Interviews are an inevitable part of the job-hunting process if you’re fortunate enough to make it to this phase. Preparing for your first formal interview, whether it’s for your first job ever or a specialized job after you earn your degree, can be nerve-wracking. You want to make a good impression and display complete confidence, not only in yourself, but also in what you have to offer.
With this blog, I’d like to pass along a few tips that helped me to prepare for the interview process with a boost of confidence. If you follow this advice, it can help prepare you to present your best representation of yourself confidently to future employers. Always remember that perfection is not the goal, and that being yourself while staying true to your personal values is to your benefit.
As simple as it sounds, how you dress is the first impression that potential employers perceive when you walk into an interview. Although you do not have to be extremely formal or over the top, consider the dress code that the business requires and follow that through its entirety. Wear something close to what you would be wearing daily for that company and then take it up a notch. Our Decode the Dress Code article provides great tips on how to dress to feel up to code at your first interview. A great piece of advice is to plan your outfit the day before. You wouldn’t want to be scrambling for something to wear the day of, which could cause you to be late or feel uncomfortable.
Punctuality makes a big impact. Consider getting to the location 20 minutes earlier, where you can have time to make any last preparations and gain your composure. I suggest checking into your interview at least ten minutes early to give you time to settle and for the person interviewing you to know that you appreciate their time. Walking into an interview late or exactly on time could suggest that you do not have sufficient time management or other negative characteristics to the employer. Being in a rush when arriving to your interview could lead to nervousness and increased stress, both of which can deter you from being chosen for the position.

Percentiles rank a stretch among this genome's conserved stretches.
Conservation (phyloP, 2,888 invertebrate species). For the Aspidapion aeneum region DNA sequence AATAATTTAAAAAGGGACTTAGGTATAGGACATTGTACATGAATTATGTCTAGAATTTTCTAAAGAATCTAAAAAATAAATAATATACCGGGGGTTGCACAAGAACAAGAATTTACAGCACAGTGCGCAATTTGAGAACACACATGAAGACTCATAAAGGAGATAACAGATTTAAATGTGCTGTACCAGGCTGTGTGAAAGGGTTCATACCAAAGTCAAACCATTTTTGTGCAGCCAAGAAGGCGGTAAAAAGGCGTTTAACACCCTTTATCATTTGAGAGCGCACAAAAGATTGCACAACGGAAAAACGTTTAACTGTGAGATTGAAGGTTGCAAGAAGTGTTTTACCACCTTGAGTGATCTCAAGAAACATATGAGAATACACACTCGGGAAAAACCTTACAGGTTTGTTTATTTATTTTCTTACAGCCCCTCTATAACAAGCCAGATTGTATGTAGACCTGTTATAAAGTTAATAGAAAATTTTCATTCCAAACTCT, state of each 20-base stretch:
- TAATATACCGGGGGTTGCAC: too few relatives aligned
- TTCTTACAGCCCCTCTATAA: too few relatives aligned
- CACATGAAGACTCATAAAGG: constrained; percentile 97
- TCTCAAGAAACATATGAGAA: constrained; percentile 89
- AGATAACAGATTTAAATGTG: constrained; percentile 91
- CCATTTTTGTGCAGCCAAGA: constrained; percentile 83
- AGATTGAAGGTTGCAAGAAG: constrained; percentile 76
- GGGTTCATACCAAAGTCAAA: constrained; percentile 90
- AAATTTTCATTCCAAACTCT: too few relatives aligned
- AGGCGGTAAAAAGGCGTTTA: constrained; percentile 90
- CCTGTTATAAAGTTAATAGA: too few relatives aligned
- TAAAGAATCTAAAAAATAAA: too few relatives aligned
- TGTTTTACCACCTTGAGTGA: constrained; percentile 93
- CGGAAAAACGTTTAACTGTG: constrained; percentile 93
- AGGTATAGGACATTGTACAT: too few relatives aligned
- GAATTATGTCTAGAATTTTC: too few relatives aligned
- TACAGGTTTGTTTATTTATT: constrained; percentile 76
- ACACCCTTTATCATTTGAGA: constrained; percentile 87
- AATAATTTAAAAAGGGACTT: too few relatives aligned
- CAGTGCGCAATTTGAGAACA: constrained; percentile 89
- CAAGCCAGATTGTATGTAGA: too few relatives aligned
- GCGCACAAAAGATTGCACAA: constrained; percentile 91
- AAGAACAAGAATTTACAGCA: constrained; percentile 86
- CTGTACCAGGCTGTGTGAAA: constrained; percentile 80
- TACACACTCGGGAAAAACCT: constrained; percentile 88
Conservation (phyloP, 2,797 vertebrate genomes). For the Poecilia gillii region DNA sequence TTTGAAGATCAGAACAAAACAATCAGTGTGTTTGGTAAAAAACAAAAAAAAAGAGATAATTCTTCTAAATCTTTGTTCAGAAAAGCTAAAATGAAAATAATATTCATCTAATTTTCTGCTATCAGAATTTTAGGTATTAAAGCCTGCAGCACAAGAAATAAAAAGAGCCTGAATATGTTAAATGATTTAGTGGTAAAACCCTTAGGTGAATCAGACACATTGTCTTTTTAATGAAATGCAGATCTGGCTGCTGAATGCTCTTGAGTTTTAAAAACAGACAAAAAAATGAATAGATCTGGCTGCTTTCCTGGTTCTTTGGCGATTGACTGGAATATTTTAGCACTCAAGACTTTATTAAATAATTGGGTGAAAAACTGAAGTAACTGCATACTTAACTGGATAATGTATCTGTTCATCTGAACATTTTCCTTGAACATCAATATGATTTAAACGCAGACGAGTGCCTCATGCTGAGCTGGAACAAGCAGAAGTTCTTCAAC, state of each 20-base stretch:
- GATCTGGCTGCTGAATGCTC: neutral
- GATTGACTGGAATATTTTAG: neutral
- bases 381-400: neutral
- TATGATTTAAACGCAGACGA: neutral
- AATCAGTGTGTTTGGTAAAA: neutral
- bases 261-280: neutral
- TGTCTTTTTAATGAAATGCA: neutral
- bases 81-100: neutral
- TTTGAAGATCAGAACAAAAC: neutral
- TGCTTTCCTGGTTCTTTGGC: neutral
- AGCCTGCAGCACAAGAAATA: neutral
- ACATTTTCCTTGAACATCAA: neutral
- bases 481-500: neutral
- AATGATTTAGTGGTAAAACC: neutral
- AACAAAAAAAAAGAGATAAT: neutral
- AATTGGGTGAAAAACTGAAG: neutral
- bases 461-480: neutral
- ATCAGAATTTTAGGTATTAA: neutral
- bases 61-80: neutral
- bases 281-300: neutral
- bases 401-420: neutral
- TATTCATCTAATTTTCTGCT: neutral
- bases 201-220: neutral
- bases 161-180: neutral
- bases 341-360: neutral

Research and Prepare
If you have ever had to prepare for a big test, you know that research is important. Be sure to do your research on the company, as well as the role for which you are interviewing. Understand the details of the job description and be able to explain it well. You might be surprised to hear that as one of your interview questions. Research other possible interview questions (there are plenty of resources on the internet). Grab a friend and practice what your responses might be. Just like preparing for a test, get plenty of rest, so that you feel your best mentally and physically.
You want to know as much about the company as they want to know about you. Ask questions about the company’s work culture, values, and expectations. Know that you are choosing your future workplace, where you will spend a significant amount of your time. So, ask plenty of questions that you feel are necessary in making your decision. Don’t forget to ask about time off and other benefits, such as life insurance, education, and volunteer opportunities. The answers might help you narrow down your decision if you have multiple job offers on the table.
Authenticity is a quality important to employers, and it is to your benefit. It can seem very intimidating coming into the interview, and you may be so focused on impressing the interviewers that you are not being true to who you are. Try to display confidence, even if you are nervous on the inside. When you introduce yourself, a firm handshake and eye contact are best practices. Nonverbal communication is just as important as verbal communication (have good posture, try not to fidget, and stay focused). Your interviewer is just as aware of the things you are not saying. Remember, confidence, capability, and authenticity make a good impression.
In a good interview, the selection process is mutual. Right now, many young professionals and first-time job seekers have the advantage when looking for job placement. My advice is to find a job that you are going to enjoy with the company you respect. There is a lot more to a position than just money and job title. Most people want a job that is satisfying and at the end of the day, they have done a good day’s work.
One of the best pieces of advice I have ever received was from my grandfather. He said if you love what you do, you’ll never work a day in your life. Good luck finding what you love to do.
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